While energy companies trial broadband over powerline (BPL) access for residential customers, the technology is also gathering steam in the enterprise market where Brisbane's Treasury Casino is giving it a run.
The casino is in a heritage-listed building and it was prohibited from installing new network cabling for its plasma television network. But with BPL, the IP network runs through the building's existing power cabling to each television set.
Gavin De Livera, strategic business development manager of Scheider Electric's iLevo BPL business unit, which managed the project, said BPL is being applied for a number of point-to-point communications requirements where Ethernet doesn't reach.
BPL has also been applied to replace a microwave link at the Goonyella coal mine in central Queensland, he said.
"It needed point-to-point communications on a conveyer system where it had been using microwave system, but when it had to be moved was costing thousands of dollars every time," he said.
At the casino the BPL network is used to carry voice and data, and De Livera said the technology can deliver applications just like any other 200Mbps IP network.
"BPL isn't just about broadband subscribers; there are verticals within the IP space where you can apply it, for example, to extend a corporate LAN where you can't lay cabling or on a marina where you have power but no comms at the berths."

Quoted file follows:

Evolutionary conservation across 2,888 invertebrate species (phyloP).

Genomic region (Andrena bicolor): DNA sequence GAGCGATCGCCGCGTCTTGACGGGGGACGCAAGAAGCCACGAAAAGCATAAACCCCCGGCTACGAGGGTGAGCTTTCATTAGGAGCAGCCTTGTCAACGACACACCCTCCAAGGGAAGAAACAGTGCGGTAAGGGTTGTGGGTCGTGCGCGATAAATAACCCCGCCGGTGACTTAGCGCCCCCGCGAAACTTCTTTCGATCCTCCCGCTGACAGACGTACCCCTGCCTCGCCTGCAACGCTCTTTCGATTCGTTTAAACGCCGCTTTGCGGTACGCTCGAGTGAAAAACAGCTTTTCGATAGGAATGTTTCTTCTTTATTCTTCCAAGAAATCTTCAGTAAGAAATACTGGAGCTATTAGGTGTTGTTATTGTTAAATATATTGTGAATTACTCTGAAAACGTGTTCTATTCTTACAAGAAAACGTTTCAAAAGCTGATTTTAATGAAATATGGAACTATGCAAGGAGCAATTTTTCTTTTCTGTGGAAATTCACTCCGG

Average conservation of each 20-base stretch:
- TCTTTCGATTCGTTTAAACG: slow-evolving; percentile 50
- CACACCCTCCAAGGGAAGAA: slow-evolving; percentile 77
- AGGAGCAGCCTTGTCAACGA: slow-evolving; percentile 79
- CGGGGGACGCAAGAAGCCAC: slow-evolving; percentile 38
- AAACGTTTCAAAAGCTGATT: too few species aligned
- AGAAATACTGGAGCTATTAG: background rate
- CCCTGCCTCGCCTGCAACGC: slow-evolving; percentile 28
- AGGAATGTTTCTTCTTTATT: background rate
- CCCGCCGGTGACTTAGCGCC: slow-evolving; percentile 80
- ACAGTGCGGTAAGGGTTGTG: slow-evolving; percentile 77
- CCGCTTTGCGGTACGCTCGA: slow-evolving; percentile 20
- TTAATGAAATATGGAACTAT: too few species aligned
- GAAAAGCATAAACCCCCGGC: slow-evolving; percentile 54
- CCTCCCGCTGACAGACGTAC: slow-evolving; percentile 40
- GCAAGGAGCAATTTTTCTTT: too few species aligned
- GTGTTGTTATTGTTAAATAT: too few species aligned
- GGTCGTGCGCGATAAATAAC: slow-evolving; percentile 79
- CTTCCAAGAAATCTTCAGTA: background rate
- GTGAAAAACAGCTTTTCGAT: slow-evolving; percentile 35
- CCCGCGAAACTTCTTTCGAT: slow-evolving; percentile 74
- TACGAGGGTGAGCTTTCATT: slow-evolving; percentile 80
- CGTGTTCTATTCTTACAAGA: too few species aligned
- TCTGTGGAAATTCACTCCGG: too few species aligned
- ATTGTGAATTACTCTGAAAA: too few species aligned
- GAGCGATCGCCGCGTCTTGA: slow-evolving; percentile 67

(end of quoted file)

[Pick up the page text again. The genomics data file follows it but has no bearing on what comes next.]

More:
De Livera said another application is for IP cameras on shopping centre lights where again there is power but no network cabling.
"Once it's enabled it's everywhere on the power grid," he said, adding the business market is more mature than residential.
A BPL IP network supports VLANs with 3DES encryption and QoS "out of the box".
"It's very difficult to do packet sniffing as it's a closed network," De Livera said. "The network travels for around 700m then needs a repeater. It's not as cost effective as a LAN, but you can use an existing LAN or Wi-Fi infrastructure as a termination point."
However, without the need to install cabling, De Livera said a building can be BPL networked for 40 percent of the cost of a traditional Ethernet LAN.
Managing director of research firm BuddeComm, Paul Budde, said BPL providers will target the business market because "that's where the money is" and the alternative broadband potential is around 10 percent of the total market.
Managing director of BPL service provider Savant Corporation, Meyer Mussry, said BPL is basically a last-mile access technology which means it's "a piece of cake" to get it into a high-rise building.
"80Mbps is quite a lot of bandwidth to supply a number of offices, and in high-rises you have transformers in the building so you can deliver 80Mbps to each segment," Mussry said.
In the wake of Telstra's decision to scrap it proposed fibre to the node network, Mussry said enterprise BPL delivered by energy companies has an opportunity to break the last-mile monopoly, particularly in regional areas.